Last Monday morning, I sat down to work on my blog post for the day and edit some pictures for the etsy shop, but when I pulled up my etsy account, I got a little side tracked by the wonderful sales my online fibery friends had going.
First, I am in the process of putting together materials to work on my very own homemade hackle.. I have the fiber blending bug. Plus, there is just something so charming and nice about spinning with hand pulled roving. Since a drum carder is out of the question at the moment (where would I put it?), a hackle and hand cards are what I have to work with. Now, I normally prefer to dye my own stuff, but I came across this little bundle of mohair locks
and couldn’t quite resist. This mohair comes from MacGregor Hollow Farm. I plan on returning to perhaps purchase some undyed locks in the future.
A little more definition in this photo. I love how brilliant the color is, and I have some purple firestar that would complement it very nicely.
Next, I have been thinking about what kind of sheep I would like to raise on the Future Fantasy Farm. I have been reading a little about Romeldales and California Variegated Mutant. I like that they are a rare breed. They are supposed to have really nice fleeces, and the CVMs have those adorable little badger faces. To find out for myself, I went looking for a little bit of fleece to test out. (Still thinking about purchasing a whole fleece in the spring) I found someone, namely Stella’s Fiber Farm on etsy who was selling only an ounce of CVM fleece.
It arrived on Saturday. I washed it immediately, and this is what it looks like now
A great big pile of fluff.
The fiber is finer than I expected it to be. For some reason, even though I had read in both The Knitter’s Book of Wool and The Fleece and Fiber Sourcebook that CVM was a fine fiber, I still expected it to be closer to a medium wool. I was dead wrong. This fiber is fine fine fine. When I was at shepherding camp, I picked a merino fleece (as in prepping the fiber) and I swear this is finer. Of course, I know nothing about the sheep this fiber came from. The staple isn’t very long, and it doesn’t seem to me, to be in the greatest condition, but I am going to card it and play with today anyway.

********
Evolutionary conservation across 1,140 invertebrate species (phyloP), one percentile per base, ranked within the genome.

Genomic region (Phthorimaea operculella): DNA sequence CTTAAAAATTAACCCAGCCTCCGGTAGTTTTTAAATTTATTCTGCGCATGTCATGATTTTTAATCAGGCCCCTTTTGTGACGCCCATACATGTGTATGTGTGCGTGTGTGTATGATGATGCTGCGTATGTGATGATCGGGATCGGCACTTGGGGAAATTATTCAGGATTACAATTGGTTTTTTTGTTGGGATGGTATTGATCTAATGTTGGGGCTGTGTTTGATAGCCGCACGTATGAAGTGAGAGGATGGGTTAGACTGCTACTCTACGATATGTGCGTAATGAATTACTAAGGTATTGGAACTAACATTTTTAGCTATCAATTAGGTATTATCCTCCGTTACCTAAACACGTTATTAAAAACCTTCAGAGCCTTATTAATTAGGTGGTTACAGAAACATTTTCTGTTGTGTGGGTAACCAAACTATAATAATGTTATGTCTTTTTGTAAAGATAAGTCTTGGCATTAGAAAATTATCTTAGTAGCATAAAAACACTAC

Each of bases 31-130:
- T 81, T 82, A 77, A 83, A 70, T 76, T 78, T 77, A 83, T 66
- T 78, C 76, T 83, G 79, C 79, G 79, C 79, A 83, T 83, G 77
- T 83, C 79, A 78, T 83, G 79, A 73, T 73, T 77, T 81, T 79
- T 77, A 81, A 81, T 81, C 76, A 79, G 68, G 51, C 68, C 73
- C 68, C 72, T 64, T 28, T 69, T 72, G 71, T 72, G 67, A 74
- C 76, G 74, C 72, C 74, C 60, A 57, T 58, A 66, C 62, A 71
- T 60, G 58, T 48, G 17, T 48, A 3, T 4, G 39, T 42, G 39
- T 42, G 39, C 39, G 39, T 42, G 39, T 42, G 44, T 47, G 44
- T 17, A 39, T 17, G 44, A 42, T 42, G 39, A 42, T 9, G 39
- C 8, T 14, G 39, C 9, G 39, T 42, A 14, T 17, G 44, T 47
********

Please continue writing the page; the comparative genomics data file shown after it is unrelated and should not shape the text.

Speaking of shepherding camp, when I was at Juniper Moon Farm last month, this one gigantic braid of roving kept catching my eye. It’s dyed in bright amazon rain forest Macaw type colors and did I mention it’s gigantic?
It’s so big I had to wrap it around itself to get a good picture–mostly of the colors–I admit. As soon as I read about the Juniper Moon Cyber Monday sale, I went over and snapped this baby up. It is nearly 8 oz of the strongest, crunchiest medium grade wool I have handled in a while. I keep thinking of navajo-plying it and knitting a big cabled gansey to wear outside in the cold to help out on the farm. Now, I know it’s not enough to make a gansey for me, but if it could only be part of a gansey, the technicolor parrot dye job would still just make my day every day.
Supporting Local Shops
I made my way back to etsy with the notion of supporting one my local sellers. I headed over to Lori Warren’s shop Blushing Ewe and purchased a gorgeous Merino/Silk batt.
(This is one of Lori’s photos from the listing, used completely without permission, because I have already pulled this batt into roving and half spun it up. Pictures of the yarn to come. Plus, this photo is much better quality than any of mine today.)
Lori does a beautiful job of combining texture and color in her spinning fibers. She is also very helpful when a newbie spinner like me starts asking questions about technique and blending. (She even let me come pick this up form her house instead of shipping it–since we live about three miles apart–and I got to see her Cricket loom. Now I must have one myself.) Plus, I unfurled the batt after it sat on my desk for a couple days thinking I just wanted to admire the layers of merino, silk, and firestar. Before I knew it, I had pulled it out into a great big ball of roving and was spinning it up.
I love the contrasting textures available in hand blended fibers over tops where everything is combed together. For instance, I bought this gorgeous merino/silk top which I dyed up and put in the shop. I am in the midst of spinning up a little bit to bolster the handspun section over at Tiny Dino Studios, and it’s just kind of, eh. I mean, it’s gorgeous fiber. It’s soft and fluffy and has an amazing hand, and I know there are some folks out there who just swoon over the ability to spin those two fibers together in a well-combed top. I am not one of them. I am much more excited about the crunchy medium wool stuff. Give me texture over softeness any day–and I realize this is not necessarily a very popular position, so somebody please take this merino and silk top off my hands!
Finally, my self-indulgent splurge was another skein of sock yarn for myself. A Christmas present of sorts.
I am calling it my sparkle yarn. Hot pink and black, self striping sock yarn with little flecks of sparkle here and there. It’s like Laurel from Spinning Fates was reading my mind when she dyed this yarn. I applaud her clairvoyance. And I can’t wait for January and the chance to cast-on.